Monday, November 5th, 2007
Community meal revived for this Thanksgiving
By Timothy Cox
The Giving Thanks community Thanksgiving dinner in Celina will survive after officials previously had said there were not enough volunteers to pull off the event.
Bruce Swonger has agreed to head up the effort and pull together the hundreds of volunteers needed to stage the dinner that is less than three weeks away. Swonger didn't provide details of how he will accomplish the monumental feat, but vowed to do so.
"We've got a standing committee, and I'm still learning the ropes," Swonger told The Daily Standard. "I'm counting on some of the old-timers to help me out. This thing has been successful for so many years, and it's such a wonderful program, I just couldn't let it die."
Swonger's brother Scott is co-chairing the event.
The traditional turkey dinner with all the trimmings will run from 11 a.m. to 2 p.m. at Celina High School. Similar events of the same name also will be held in St. Marys and Montezuma.
Carry-out meals are available.
Phil and lyn Cozadd of Celina, the founders of the event, praised Swonger's decision to step forward and keep the tradition going. The Cozadds launched the Giving Thanks dinner in 1999. That year, volunteers served 282 meals; last year, more than 900 were served.
"It's free and it's for everybody," Phil Cozadd said, something that was a goal when he and his wife started the event.
It takes literally hundreds of volunteers to stage the community dinner, Phil Cozadd said. Employees of The Daily Standard, for example, cook the turkeys, as they will again this year. Organizers also need dozens of people to serve food and help out on Thanksgiving Day. The event also needs donations of time, food and money.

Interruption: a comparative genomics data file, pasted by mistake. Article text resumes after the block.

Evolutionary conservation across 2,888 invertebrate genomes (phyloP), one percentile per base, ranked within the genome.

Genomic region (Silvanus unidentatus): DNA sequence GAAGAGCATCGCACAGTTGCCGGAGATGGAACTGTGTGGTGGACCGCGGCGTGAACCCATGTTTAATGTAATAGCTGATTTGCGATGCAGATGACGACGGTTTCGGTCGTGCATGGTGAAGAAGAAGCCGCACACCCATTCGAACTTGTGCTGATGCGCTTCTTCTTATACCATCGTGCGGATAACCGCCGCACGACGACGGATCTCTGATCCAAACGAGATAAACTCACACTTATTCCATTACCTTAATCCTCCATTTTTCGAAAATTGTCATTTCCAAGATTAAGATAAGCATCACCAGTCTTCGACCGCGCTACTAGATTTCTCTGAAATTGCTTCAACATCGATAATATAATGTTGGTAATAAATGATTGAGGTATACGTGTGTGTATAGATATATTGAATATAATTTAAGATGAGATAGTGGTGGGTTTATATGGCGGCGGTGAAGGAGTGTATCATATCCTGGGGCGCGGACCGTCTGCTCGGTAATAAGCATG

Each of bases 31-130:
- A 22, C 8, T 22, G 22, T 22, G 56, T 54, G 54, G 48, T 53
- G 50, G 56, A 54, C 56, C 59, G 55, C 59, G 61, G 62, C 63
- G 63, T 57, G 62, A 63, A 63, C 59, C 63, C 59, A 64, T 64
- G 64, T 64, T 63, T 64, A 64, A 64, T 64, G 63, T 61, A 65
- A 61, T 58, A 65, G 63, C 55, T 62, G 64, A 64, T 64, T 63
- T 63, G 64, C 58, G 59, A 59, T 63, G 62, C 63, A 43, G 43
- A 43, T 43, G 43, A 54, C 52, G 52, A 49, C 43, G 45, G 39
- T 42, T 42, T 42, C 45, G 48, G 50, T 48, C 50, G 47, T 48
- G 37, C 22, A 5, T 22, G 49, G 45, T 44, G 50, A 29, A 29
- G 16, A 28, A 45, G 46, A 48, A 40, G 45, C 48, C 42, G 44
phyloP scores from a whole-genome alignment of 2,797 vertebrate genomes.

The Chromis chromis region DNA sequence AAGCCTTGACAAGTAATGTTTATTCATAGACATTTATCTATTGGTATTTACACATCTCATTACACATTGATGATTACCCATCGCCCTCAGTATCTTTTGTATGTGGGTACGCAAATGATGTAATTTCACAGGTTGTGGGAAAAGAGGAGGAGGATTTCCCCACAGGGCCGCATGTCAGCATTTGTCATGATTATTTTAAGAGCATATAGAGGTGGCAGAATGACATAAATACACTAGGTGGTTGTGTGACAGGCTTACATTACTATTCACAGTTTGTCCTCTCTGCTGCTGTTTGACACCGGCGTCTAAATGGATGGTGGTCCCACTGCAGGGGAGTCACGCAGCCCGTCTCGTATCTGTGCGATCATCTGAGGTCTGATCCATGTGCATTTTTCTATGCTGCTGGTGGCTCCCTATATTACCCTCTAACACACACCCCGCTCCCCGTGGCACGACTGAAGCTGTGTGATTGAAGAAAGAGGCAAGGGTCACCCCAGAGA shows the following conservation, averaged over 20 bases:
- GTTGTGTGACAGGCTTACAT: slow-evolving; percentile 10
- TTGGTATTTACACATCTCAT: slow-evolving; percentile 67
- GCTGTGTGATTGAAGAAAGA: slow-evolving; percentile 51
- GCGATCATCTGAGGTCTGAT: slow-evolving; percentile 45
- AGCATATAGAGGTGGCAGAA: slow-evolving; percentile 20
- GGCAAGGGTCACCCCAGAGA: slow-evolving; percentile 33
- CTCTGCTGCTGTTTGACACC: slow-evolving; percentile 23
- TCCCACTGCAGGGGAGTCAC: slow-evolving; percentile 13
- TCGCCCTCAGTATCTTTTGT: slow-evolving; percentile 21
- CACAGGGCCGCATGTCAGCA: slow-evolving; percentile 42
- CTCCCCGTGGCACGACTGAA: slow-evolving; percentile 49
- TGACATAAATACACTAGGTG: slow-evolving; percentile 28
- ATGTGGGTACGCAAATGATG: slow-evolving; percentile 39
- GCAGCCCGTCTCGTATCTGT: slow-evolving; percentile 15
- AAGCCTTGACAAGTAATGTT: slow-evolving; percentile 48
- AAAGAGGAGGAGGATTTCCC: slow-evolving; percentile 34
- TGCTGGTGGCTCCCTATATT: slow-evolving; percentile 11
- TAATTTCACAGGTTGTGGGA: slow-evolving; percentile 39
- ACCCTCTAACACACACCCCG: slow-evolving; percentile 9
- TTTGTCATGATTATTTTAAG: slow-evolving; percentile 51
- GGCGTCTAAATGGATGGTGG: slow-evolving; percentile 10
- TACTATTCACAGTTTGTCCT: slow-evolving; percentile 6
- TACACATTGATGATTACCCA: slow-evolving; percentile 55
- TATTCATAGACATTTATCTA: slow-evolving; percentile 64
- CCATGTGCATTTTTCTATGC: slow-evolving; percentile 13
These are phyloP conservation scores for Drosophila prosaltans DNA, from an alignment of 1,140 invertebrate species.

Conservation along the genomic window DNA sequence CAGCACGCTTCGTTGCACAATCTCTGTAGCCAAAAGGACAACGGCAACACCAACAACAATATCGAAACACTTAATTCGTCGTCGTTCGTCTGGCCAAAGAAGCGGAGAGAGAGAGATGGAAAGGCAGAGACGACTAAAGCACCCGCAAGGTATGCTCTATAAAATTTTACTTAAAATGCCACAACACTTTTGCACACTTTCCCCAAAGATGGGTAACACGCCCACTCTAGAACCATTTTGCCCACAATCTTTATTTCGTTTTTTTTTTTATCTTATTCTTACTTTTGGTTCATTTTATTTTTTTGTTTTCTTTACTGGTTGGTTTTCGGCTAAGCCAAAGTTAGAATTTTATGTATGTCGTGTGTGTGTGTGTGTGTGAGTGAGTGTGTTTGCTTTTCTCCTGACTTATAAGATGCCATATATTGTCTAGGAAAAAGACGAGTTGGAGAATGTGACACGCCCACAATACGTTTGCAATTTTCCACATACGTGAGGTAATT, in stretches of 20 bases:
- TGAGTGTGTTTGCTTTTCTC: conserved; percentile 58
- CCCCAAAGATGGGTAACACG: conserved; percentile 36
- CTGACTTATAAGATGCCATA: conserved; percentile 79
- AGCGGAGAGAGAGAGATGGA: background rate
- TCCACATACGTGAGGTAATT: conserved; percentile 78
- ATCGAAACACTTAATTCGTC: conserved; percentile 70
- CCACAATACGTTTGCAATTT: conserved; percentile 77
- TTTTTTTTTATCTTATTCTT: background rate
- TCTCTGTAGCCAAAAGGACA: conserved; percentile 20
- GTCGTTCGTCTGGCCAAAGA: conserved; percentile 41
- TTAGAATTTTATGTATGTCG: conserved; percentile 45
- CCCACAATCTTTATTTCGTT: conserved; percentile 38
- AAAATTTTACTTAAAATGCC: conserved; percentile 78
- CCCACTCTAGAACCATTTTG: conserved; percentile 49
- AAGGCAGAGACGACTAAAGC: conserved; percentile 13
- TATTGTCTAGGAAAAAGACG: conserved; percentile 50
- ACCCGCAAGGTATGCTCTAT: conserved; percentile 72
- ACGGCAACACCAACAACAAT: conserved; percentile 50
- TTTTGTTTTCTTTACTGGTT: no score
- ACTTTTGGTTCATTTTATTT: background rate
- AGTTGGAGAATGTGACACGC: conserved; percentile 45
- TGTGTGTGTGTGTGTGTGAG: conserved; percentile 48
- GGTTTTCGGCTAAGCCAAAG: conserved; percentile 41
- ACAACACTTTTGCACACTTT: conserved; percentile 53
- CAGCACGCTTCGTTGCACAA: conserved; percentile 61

Swonger can be reached at 419-852-1212.
Organizers need folks to bake pies and bring salads and side dishes to the event. Donors can drop off such items beginning at 9 a.m. on Thanksgiving.
The event is first-come, first-serve, but there always has been plenty of food to go around, the Cozadds said. Leftover food is donated to a local food pantry.
"We urge people to come out and enjoy the fellowship and food," lyn Cozadd said.
In recent years, Giving Thanks organizers have staged deliveries of meals to home-bound people. They would like to do so again, but likely won't have the volunteers to pull it off, organizers said. Instead, they are hoping for a "neighbor-to-neighbor" approach to get meals to people who can't make it out.